01 Mar Asthma & Heart Diseases in Pregnancy
Are you wondering how your pregnancy/future pregnancies will be affected by your heart condition and/or asthma? Depending on severity, these conditions can be fatal to both you and your baby, as such you should speak to your doctor before conceiving or immediately after you find out you are pregnant. For more information on how these your condition may affect your pregnancy, visit us at 67th Street OB/GYN Total Women’s Health Care and consult with one of our OB/GYNs in Manhattan today. Below are some important facts you should know if you plan to become pregnant or are currently pregnant if you have either of the conditions mentioned above.
Asthma during Pregnancy
Asthma is a chronic lung disease that causes your airways to constrict, thereby making it difficult to breathe1. There are three categories in the progression of asthma during pregnancy. In the first category, a little less than a third of the women who have asthma see improvement in their condition. This case is usually seen in women with mild asthma. While in the second category, a third of the women with asthma will see no change in their asthmatic condition. In the third and final category, the asthmatic conditions of these women will get worse as their pregnancy progresses. This is usually the case for women with severe asthma. Asthmatic conditions that are not under control can lead to serious complications and in some cases be fatal to both the mother and baby.
What are the risks?
As asthma is a condition concerning the lungs and airways, lack of oxygen in both mother and child is a major concern. Below are some of the risks associated with asthma for both mother and child:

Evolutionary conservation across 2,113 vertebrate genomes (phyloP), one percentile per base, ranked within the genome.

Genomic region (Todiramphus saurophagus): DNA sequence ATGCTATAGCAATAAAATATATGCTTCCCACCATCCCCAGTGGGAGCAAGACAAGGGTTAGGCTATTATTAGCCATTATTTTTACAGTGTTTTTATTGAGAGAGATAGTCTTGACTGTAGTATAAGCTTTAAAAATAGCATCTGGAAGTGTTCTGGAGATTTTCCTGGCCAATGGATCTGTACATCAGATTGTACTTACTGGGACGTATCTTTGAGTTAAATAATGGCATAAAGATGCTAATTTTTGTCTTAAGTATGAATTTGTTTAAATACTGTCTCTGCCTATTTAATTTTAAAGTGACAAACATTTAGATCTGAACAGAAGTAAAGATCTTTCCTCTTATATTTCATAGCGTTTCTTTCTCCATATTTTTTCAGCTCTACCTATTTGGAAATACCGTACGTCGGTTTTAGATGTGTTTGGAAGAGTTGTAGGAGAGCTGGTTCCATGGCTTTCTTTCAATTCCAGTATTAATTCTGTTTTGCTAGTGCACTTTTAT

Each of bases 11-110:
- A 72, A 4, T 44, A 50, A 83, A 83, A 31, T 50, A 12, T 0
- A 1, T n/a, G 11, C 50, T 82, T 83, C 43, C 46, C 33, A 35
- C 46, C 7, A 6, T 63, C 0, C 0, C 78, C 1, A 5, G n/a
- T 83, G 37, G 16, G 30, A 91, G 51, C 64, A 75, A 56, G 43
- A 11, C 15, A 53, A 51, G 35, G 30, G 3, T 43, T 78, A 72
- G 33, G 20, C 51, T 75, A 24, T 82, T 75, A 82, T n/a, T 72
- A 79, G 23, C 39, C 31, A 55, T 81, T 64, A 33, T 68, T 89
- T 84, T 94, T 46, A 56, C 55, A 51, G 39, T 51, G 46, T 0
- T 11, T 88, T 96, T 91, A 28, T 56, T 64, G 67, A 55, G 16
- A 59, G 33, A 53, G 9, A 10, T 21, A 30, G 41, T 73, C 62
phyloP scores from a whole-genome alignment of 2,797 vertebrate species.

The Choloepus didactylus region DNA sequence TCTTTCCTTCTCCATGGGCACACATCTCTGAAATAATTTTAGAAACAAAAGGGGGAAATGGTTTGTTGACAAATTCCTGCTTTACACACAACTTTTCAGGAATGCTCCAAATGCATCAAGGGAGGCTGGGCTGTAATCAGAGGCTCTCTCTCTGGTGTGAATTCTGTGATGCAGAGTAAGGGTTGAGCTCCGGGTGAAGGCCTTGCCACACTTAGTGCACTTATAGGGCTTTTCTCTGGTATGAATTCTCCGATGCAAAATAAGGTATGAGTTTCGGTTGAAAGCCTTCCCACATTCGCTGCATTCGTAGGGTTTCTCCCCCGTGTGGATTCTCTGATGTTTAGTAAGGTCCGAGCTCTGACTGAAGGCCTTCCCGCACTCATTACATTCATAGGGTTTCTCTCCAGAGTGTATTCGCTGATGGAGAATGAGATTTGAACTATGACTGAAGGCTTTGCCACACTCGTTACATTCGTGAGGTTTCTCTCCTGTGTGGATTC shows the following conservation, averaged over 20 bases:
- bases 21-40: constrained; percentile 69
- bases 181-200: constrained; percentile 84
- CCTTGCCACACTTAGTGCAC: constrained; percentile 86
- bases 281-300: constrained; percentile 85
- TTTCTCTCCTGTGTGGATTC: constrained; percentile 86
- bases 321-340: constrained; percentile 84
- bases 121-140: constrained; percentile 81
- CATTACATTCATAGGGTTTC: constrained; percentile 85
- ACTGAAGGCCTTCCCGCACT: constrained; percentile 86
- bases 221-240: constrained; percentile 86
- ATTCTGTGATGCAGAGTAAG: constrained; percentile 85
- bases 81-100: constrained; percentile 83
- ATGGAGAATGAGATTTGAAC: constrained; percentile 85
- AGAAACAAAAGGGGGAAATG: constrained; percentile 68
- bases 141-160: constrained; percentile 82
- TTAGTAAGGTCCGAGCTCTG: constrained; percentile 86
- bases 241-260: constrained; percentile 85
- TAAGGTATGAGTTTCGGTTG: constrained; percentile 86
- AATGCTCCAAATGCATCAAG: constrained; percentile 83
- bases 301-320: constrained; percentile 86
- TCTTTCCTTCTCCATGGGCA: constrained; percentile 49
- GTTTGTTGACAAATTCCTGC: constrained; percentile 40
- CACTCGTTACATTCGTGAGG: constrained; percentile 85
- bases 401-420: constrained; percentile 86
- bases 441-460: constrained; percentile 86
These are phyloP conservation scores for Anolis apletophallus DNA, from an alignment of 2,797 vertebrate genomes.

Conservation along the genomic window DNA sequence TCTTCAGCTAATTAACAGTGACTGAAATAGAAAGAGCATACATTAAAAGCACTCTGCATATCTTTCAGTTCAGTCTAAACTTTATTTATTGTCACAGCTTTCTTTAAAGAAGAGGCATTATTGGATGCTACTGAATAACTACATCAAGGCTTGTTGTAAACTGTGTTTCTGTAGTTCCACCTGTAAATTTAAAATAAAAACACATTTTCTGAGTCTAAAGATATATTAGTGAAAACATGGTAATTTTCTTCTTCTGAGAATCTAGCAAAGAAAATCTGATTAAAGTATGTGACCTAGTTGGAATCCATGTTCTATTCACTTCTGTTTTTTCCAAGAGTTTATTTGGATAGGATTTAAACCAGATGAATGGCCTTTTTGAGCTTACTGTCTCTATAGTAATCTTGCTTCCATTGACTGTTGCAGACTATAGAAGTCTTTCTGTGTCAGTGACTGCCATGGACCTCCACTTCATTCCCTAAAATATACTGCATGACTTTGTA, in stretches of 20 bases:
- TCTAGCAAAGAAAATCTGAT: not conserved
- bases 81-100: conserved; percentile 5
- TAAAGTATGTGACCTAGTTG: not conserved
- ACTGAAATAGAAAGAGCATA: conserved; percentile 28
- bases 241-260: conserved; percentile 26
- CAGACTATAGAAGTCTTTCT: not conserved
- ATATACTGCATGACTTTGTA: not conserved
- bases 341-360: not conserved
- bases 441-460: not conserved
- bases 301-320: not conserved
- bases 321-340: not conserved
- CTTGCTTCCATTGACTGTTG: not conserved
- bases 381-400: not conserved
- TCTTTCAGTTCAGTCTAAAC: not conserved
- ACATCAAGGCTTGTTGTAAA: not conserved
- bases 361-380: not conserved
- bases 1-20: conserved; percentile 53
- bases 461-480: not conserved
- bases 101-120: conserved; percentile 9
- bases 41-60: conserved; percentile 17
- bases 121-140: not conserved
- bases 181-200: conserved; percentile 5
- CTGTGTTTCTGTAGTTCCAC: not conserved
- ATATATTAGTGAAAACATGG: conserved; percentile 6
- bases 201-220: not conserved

- Low birthweight
- Fetal growth retardation
- Preterm birth
- Anemia in mother
- Blood clots in the lungs of the mother, Pulmonary embolism
- Preeclampsia before or after the weeks following delivery. This can be fatal if not treated properly and leads to many maternal deaths each year.
- Higher chance of C-section
Heart conditions during Pregnancy
During pregnancy, the heart and the circulatory system are stressed. This is due to fact that a mother’s blood increases in volume by 30-50 percent in order to provide nourishment for the baby4. As a result, the heart pumps more blood per minute and the heart rate also increases. An expecting mother or woman who suffers from a heart condition would need to speak with her health provider and cardiologist before or immediately after finding out she is pregnant. This is because the extra stress placed on the mother’s body during pregnancy causes the heart to work a lot harder and depending on the severity of the heart condition, certain steps may need to be taken to ensure that both the mother and baby remain healthy5.
What are the risks?
Some heart conditions bear more risks for both the mother and baby and can be life-threatening. As such, in severe cases, women are advised to undergo major treatments (e.g. heart surgery) before conceiving. Below are some of the risks associated with heart diseases during pregnancy:
- Increased chance of infection and blood clotting of the heart valves in women with heart valve issues.
- Due to the increase in blood volume, women with congestive heart failure may have their conditions worsen.
- Congenital heart conditions may be passed on to the baby
- Premature birth
- For women with heart rhythm issues, they may develop a minor abnormality with their heart rhythm. This is quite common in pregnancy and in more severe cases, a medication to treat this condition will be prescribed.
In some cases such as women suffering from the congenital heart condition known as Eisenmenger’s syndrome, pregnancy is advised against and not recommended. Eisenmenger’s Syndrome is a condition that results in high blood pressure that affects both the arteries in the lungs and the right side of the heart4. In these situations, the risk to the mother’s life is very high.
In both asthma and heart conditions, weight gain should be monitored as excess gain can lead to added stress to the heart. Moreover, it is important to keep every prenatal appointment and maintain a healthy lifestyle (no smoking, illegal drugs, drinking alcohol etc.). Remember to contact your doctor if you are feeling anything out of the ordinary (e.g. tightness in the chest, less fetal movement, etc.). Schedule an appointment to speak with one of our dedicated obstetricians in Manhattan today.